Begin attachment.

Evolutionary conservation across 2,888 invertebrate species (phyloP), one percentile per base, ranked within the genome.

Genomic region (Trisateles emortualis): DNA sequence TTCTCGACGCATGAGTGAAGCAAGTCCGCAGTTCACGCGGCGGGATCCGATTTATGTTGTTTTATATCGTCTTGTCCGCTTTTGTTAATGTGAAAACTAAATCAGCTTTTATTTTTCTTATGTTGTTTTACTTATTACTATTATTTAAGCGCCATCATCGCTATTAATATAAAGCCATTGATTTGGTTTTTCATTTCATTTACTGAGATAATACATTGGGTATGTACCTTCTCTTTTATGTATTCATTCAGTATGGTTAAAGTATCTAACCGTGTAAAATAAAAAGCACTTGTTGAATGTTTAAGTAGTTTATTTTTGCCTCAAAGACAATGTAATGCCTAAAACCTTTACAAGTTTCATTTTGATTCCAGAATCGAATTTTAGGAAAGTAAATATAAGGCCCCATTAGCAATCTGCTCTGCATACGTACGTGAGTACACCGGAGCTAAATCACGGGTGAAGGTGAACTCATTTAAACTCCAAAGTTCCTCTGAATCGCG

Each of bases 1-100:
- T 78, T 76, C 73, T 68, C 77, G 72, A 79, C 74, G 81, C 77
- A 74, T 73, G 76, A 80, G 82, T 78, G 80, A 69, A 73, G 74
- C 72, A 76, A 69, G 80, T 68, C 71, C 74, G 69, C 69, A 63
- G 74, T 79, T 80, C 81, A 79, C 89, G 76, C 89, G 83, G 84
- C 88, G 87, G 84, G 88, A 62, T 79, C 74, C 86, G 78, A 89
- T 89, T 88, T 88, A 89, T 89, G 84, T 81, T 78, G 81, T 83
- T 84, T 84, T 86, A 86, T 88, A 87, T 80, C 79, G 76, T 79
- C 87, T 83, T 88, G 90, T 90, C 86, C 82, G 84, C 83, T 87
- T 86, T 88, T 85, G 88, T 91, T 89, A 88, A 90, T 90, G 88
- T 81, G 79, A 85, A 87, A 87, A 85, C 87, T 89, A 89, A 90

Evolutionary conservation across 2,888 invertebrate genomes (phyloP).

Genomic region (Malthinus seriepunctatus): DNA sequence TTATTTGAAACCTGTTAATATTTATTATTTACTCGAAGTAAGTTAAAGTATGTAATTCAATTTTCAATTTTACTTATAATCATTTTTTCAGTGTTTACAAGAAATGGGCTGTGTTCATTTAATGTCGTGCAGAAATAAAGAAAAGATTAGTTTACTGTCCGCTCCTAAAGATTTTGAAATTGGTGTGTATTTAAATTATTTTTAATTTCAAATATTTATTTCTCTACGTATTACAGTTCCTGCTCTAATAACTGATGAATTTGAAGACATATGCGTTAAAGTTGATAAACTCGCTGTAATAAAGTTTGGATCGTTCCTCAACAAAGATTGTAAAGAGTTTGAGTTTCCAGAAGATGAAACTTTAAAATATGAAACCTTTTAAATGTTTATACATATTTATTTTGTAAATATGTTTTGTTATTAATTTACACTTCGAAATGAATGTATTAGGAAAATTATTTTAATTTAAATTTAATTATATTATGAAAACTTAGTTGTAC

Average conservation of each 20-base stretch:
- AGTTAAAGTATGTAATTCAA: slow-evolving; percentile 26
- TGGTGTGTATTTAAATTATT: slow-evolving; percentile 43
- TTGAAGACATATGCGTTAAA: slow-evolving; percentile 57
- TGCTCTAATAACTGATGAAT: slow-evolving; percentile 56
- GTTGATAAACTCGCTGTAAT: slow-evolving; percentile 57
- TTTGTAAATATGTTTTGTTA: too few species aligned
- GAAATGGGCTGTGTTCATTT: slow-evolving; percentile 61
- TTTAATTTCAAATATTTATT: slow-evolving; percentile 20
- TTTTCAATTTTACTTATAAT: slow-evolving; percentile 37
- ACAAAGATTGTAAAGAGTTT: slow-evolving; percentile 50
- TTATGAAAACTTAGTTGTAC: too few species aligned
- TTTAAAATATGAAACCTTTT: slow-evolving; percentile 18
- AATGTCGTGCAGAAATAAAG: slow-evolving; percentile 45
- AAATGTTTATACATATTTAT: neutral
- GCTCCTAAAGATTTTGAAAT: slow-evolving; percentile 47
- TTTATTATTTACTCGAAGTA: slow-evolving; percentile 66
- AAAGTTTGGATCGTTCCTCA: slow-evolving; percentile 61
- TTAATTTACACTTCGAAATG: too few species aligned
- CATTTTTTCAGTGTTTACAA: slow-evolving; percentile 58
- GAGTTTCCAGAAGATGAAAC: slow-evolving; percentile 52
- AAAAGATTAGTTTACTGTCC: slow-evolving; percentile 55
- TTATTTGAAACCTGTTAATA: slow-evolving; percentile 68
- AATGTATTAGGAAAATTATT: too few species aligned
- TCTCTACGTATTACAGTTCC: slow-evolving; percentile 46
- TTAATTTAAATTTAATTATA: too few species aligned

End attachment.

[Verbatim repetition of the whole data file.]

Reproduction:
Evolutionary conservation across 2,888 invertebrate species (phyloP), one percentile per base, ranked within the genome.

Genomic region (Trisateles emortualis): DNA sequence TTCTCGACGCATGAGTGAAGCAAGTCCGCAGTTCACGCGGCGGGATCCGATTTATGTTGTTTTATATCGTCTTGTCCGCTTTTGTTAATGTGAAAACTAAATCAGCTTTTATTTTTCTTATGTTGTTTTACTTATTACTATTATTTAAGCGCCATCATCGCTATTAATATAAAGCCATTGATTTGGTTTTTCATTTCATTTACTGAGATAATACATTGGGTATGTACCTTCTCTTTTATGTATTCATTCAGTATGGTTAAAGTATCTAACCGTGTAAAATAAAAAGCACTTGTTGAATGTTTAAGTAGTTTATTTTTGCCTCAAAGACAATGTAATGCCTAAAACCTTTACAAGTTTCATTTTGATTCCAGAATCGAATTTTAGGAAAGTAAATATAAGGCCCCATTAGCAATCTGCTCTGCATACGTACGTGAGTACACCGGAGCTAAATCACGGGTGAAGGTGAACTCATTTAAACTCCAAAGTTCCTCTGAATCGCG

Each of bases 1-100:
- T 78, T 76, C 73, T 68, C 77, G 72, A 79, C 74, G 81, C 77
- A 74, T 73, G 76, A 80, G 82, T 78, G 80, A 69, A 73, G 74
- C 72, A 76, A 69, G 80, T 68, C 71, C 74, G 69, C 69, A 63
- G 74, T 79, T 80, C 81, A 79, C 89, G 76, C 89, G 83, G 84
- C 88, G 87, G 84, G 88, A 62, T 79, C 74, C 86, G 78, A 89
- T 89, T 88, T 88, A 89, T 89, G 84, T 81, T 78, G 81, T 83
- T 84, T 84, T 86, A 86, T 88, A 87, T 80, C 79, G 76, T 79
- C 87, T 83, T 88, G 90, T 90, C 86, C 82, G 84, C 83, T 87
- T 86, T 88, T 85, G 88, T 91, T 89, A 88, A 90, T 90, G 88
- T 81, G 79, A 85, A 87, A 87, A 85, C 87, T 89, A 89, A 90

Evolutionary conservation across 2,888 invertebrate genomes (phyloP).

Genomic region (Malthinus seriepunctatus): DNA sequence TTATTTGAAACCTGTTAATATTTATTATTTACTCGAAGTAAGTTAAAGTATGTAATTCAATTTTCAATTTTACTTATAATCATTTTTTCAGTGTTTACAAGAAATGGGCTGTGTTCATTTAATGTCGTGCAGAAATAAAGAAAAGATTAGTTTACTGTCCGCTCCTAAAGATTTTGAAATTGGTGTGTATTTAAATTATTTTTAATTTCAAATATTTATTTCTCTACGTATTACAGTTCCTGCTCTAATAACTGATGAATTTGAAGACATATGCGTTAAAGTTGATAAACTCGCTGTAATAAAGTTTGGATCGTTCCTCAACAAAGATTGTAAAGAGTTTGAGTTTCCAGAAGATGAAACTTTAAAATATGAAACCTTTTAAATGTTTATACATATTTATTTTGTAAATATGTTTTGTTATTAATTTACACTTCGAAATGAATGTATTAGGAAAATTATTTTAATTTAAATTTAATTATATTATGAAAACTTAGTTGTAC

Average conservation of each 20-base stretch:
- AGTTAAAGTATGTAATTCAA: slow-evolving; percentile 26
- TGGTGTGTATTTAAATTATT: slow-evolving; percentile 43
- TTGAAGACATATGCGTTAAA: slow-evolving; percentile 57
- TGCTCTAATAACTGATGAAT: slow-evolving; percentile 56
- GTTGATAAACTCGCTGTAAT: slow-evolving; percentile 57
- TTTGTAAATATGTTTTGTTA: too few species aligned
- GAAATGGGCTGTGTTCATTT: slow-evolving; percentile 61
- TTTAATTTCAAATATTTATT: slow-evolving; percentile 20
- TTTTCAATTTTACTTATAAT: slow-evolving; percentile 37
- ACAAAGATTGTAAAGAGTTT: slow-evolving; percentile 50
- TTATGAAAACTTAGTTGTAC: too few species aligned
- TTTAAAATATGAAACCTTTT: slow-evolving; percentile 18
- AATGTCGTGCAGAAATAAAG: slow-evolving; percentile 45
- AAATGTTTATACATATTTAT: neutral
- GCTCCTAAAGATTTTGAAAT: slow-evolving; percentile 47
- TTTATTATTTACTCGAAGTA: slow-evolving; percentile 66
- AAAGTTTGGATCGTTCCTCA: slow-evolving; percentile 61
- TTAATTTACACTTCGAAATG: too few species aligned
- CATTTTTTCAGTGTTTACAA: slow-evolving; percentile 58
- GAGTTTCCAGAAGATGAAAC: slow-evolving; percentile 52
- AAAAGATTAGTTTACTGTCC: slow-evolving; percentile 55
- TTATTTGAAACCTGTTAATA: slow-evolving; percentile 68
- AATGTATTAGGAAAATTATT: too few species aligned
- TCTCTACGTATTACAGTTCC: slow-evolving; percentile 46
- TTAATTTAAATTTAATTATA: too few species aligned